in favor of another can be undertaken.
3.1 Dataset
The discriminative CNN model is trained and eval-
uated on the ISLES2015 (SISS) training data, which
consists of 28 patients with sub-acute ischemic stroke.
The radiological features x for a patient are 4 MR se-
quences: FLAIR, DWI, T1 and T1-contrast. Each im-
age has a total of 230 × 230 × 154 voxels. At each
voxel, there are only two possible labels classes: le-
sion or non-lesion.
3.2 Efficacy of Decision Rule
The proposed segmentation sampling based decision
rule is applied to the results of Raina et al. (Raina.
et al., 2020), which yielded an average Dice coef-
ficient (predicted against ground truth) of 0.62 over
a 7-fold cross-validation from single deterministic
segmentations obtained by selecting the label with
the highest probability. For each fold in the cross-
validation and for each brain in the validation fold,
30 inter-sample Dice observations are sampled, and
The central limit theorem confidence interval is com-
puted. Table 1 displays the patient by patient results.
The Pearson correlation between mean ISD and Dice
Table 1: Case by case hypothesis testing for Wider2dSeg
on ISLES2015 SISS. The inter-sample Dice confidence in-
terval is computed using the central limit theorem with 30
samples. The bolded rows indicate rejecting the use of the
CNN on the patient as per the decision rule.
Patient No. ISD confidence Dice
1 0.940339 ± 0.000116 0.866798
2 0.955828 ± 0.000243 0.815299
3 0.897922 ± 0.001002 0.736231
4 0.946641 ± 0.000122 0.797607
5 0.944956 ± 0.000133 0.857821
6 0.965364 ± 0.000146 0.905630
7 0.943856 ± 0.000178 0.822416
8 0.909659 ± 0.000349 0.702697
9 0.969197 ± 0.000076 0.854602
10 0.875187 ± 0.000340 0.592438
11 0.933384 ± 0.000399 0.775896
12 0.888211 ± 0.000810 0.517170
13 0.850324 ± 0.001449 0.277828
14 0.980536 ± 0.000095 0.815283
15 0.974488 ± 0.000179 0.887611
16 0.580227 ± 0.004708 0.009584
17 0.508344 ± 0.005390 0.164190
18 0.949571 ± 0.000435 0.730066
19 0.730039 ± 0.003967 0.487031
20 0.950651 ± 0.000441 0.795393
21 0.687765 ± 0.003033 0.434674
22 0.863127 ± 0.000823 0.685439
23 0.754482 ± 0.002522 0.634320
24 0.861986 ± 0.001278 0.507946
25 0.916227 ± 0.001130 0.761670
26 0.598502 ± 0.006355 0.191637
27 0.824157 ± 0.000633 0.000156
28 0.887825 ± 0.001183 0.732581
over the 28 patients was computed to be r = 0.81. Fig-
ure 1 plots the mean ISD against Dice score for each
patient, and depicts the fitted regression line. The
threshold was set to 0.85 with reference to the regres-
sion line in Figure 1, and corresponds to a Dice score
of 0.60. In addition, the confidence level is 95%. By
removing the rejected predictions, the average Dice
coefficient increased from 0.62 to 0.74.
Statistical Inference of the Inter-sample Dice Distribution for Discriminative CNN Brain Lesion Segmentation Models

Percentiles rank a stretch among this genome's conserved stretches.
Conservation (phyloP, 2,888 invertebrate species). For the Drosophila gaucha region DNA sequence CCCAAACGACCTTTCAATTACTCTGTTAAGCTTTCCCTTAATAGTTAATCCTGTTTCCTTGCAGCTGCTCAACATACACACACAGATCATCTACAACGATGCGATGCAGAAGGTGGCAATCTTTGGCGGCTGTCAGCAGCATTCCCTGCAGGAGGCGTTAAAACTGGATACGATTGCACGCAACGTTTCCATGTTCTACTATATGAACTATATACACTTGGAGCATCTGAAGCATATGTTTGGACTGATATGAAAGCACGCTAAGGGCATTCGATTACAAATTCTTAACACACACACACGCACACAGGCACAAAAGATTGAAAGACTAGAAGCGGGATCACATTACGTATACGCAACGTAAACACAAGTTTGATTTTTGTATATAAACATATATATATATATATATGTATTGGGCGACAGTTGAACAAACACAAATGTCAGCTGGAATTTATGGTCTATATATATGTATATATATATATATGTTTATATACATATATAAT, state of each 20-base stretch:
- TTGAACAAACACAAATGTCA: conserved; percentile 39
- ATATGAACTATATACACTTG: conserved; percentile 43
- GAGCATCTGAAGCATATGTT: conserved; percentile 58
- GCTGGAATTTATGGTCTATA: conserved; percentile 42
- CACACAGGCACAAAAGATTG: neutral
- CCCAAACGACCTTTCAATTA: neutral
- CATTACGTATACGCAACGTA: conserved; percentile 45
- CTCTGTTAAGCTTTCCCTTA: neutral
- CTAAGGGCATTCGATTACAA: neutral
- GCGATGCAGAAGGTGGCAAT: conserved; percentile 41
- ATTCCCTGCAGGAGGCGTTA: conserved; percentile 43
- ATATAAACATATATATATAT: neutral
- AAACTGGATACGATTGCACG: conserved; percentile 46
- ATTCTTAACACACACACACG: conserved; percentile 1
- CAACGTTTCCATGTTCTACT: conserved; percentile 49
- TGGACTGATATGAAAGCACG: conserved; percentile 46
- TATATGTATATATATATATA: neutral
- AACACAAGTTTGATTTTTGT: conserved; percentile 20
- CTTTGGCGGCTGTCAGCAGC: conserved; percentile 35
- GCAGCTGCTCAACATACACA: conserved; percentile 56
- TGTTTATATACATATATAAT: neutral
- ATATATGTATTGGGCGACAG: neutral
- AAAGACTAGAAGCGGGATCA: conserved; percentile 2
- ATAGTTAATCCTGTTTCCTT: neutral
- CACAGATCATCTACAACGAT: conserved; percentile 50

Figure 1: Plot of mean ISD against Dice score with regres-
sion line: y = 1.66x 0.82, where y is Dice score and x is
mean ISD. The F-test yielded a p-value of 1.4× 10
The reason as to why ISD is highly correlated to
Dice performance for discriminative CNNs, and can
be used to detect weak segmentations is not entirely
clear. As a counter-example, consider a model that
always predicts P(lesion) = 0 for all but one voxel,
which instead has P(lesion) = 1. Then, the ISD
would always be 1, since the model produces exactly
the same segmentation with probability 1, regardless
of the input. However, it would be unexpected to
see a high Dice score for this model. The coupling
of CNN outputs and ISD for detecting uncertain seg-
mentations requires further investigation for a deeper
understanding of its performance.
One important remark is that the Dice metric can
be substituted by other metrics such as the sensitivity,
specificity, mean squared error, or precision and the
preceding analysis would also follow for these distri-
butions, thereby permitting hypothesis testing. More-
over, the computations considered in this work were
over the entire brain, but could also be calculated on
specific regions of interest (ROIs). Deciding on which
metrics to use, and applying them to more detailed
brain sub-regions could improve the decision-making
potential, and is a possible area of development.
Another point to remark is that the proposed
method can be used to rigorously test competing dis-
criminative models based on their respective inter-
sample mean Dice confidence intervals, and select
the most robust one on an individualized patient ba-
sis. Applying this unifying technique for all compet-
ing CNNs in a brain lesion challenge may exhibit the
best possible performance, without any consideration
to the ground truth. Segmentation challenges have re-
cently begun to incorporate uncertainty analysis, but
further work is required to apply these techniques on
various types of brain lesion structures.
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Statistical Inference of the Inter-sample Dice Distribution for Discriminative CNN Brain Lesion Segmentation Models